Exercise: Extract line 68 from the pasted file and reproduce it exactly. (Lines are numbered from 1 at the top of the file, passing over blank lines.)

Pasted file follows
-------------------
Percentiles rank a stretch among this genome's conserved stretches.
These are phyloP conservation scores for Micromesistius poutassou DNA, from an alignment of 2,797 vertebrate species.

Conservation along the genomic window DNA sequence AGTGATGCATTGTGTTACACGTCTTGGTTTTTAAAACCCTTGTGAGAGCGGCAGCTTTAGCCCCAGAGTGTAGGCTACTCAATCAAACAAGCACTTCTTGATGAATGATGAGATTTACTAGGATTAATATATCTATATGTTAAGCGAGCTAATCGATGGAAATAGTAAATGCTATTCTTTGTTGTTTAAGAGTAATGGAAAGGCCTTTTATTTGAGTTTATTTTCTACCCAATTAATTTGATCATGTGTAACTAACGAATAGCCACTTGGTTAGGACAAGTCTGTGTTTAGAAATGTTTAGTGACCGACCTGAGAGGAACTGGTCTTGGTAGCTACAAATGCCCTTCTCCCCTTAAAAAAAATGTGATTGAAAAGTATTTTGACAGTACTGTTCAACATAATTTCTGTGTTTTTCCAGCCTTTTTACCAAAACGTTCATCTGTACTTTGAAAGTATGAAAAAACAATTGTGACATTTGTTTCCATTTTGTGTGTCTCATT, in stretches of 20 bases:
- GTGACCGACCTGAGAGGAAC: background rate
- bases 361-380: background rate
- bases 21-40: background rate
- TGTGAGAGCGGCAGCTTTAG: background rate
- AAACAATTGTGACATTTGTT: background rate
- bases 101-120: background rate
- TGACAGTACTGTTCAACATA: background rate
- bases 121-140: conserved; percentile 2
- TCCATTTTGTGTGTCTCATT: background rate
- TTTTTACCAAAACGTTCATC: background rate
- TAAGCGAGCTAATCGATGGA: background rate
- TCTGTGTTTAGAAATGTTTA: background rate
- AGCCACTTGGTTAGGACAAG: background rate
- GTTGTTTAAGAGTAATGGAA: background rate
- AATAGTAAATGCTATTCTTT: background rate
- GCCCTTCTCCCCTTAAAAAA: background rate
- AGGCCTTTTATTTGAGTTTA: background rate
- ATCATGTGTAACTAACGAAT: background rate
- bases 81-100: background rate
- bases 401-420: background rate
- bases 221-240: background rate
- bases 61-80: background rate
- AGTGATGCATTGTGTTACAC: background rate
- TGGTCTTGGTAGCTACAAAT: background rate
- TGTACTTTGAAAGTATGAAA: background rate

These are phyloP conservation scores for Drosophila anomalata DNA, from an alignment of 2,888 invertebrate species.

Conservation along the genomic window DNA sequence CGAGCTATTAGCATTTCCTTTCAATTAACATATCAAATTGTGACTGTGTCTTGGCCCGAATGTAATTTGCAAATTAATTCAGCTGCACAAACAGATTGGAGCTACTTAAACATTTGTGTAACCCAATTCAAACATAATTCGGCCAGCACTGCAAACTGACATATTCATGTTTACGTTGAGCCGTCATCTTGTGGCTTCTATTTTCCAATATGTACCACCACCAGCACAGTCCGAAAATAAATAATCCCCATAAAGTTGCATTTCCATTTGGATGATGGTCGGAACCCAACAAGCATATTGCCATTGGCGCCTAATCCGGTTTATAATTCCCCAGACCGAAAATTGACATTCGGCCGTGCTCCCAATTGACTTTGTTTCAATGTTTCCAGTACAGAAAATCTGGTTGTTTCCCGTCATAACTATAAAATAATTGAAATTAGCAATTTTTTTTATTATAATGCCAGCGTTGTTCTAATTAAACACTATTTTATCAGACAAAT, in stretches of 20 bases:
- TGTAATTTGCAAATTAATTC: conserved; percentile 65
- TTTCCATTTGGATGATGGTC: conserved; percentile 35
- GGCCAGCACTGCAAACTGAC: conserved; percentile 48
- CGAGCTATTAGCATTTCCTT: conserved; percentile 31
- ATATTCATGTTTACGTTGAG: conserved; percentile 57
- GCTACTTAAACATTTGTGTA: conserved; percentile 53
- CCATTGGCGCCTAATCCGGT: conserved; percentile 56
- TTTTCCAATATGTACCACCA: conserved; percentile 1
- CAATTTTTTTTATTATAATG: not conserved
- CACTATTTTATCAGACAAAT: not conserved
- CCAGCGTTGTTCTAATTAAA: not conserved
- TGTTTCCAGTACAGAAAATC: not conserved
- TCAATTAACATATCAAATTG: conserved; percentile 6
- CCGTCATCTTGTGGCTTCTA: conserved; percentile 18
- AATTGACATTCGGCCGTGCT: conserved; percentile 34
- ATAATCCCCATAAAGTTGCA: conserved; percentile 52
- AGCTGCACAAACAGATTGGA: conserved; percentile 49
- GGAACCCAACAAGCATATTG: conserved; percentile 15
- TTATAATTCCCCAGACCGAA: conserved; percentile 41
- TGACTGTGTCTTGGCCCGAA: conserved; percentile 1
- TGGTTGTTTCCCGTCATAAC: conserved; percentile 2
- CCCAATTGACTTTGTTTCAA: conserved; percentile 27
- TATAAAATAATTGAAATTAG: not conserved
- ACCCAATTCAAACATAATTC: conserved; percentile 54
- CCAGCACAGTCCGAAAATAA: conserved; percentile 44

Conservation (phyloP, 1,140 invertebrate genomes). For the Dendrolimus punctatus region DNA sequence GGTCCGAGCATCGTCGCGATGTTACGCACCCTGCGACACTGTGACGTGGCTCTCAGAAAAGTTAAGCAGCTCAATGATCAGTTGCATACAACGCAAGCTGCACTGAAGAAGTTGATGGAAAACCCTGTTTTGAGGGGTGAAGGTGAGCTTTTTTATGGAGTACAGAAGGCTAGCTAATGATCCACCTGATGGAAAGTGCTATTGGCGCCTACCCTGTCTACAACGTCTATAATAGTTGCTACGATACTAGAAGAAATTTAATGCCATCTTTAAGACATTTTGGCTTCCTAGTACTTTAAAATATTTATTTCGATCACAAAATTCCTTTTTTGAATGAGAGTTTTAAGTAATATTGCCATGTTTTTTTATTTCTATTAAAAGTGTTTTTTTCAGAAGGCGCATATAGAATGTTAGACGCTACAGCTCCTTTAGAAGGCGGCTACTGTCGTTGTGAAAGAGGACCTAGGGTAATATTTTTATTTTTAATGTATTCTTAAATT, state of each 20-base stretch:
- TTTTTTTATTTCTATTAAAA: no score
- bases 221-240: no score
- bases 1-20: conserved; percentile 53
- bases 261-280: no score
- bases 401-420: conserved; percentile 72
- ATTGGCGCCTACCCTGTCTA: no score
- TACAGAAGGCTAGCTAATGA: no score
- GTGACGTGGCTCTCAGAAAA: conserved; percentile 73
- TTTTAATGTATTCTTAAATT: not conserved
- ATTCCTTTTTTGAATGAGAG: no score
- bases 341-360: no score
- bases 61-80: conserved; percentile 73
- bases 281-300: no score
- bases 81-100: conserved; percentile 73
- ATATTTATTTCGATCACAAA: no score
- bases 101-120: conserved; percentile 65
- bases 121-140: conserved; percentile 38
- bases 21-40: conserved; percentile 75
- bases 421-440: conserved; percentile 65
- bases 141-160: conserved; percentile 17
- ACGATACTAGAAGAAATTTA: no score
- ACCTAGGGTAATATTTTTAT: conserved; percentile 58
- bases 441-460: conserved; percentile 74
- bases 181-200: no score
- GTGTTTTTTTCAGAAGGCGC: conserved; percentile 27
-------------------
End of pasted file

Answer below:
- bases 61-80: conserved; percentile 73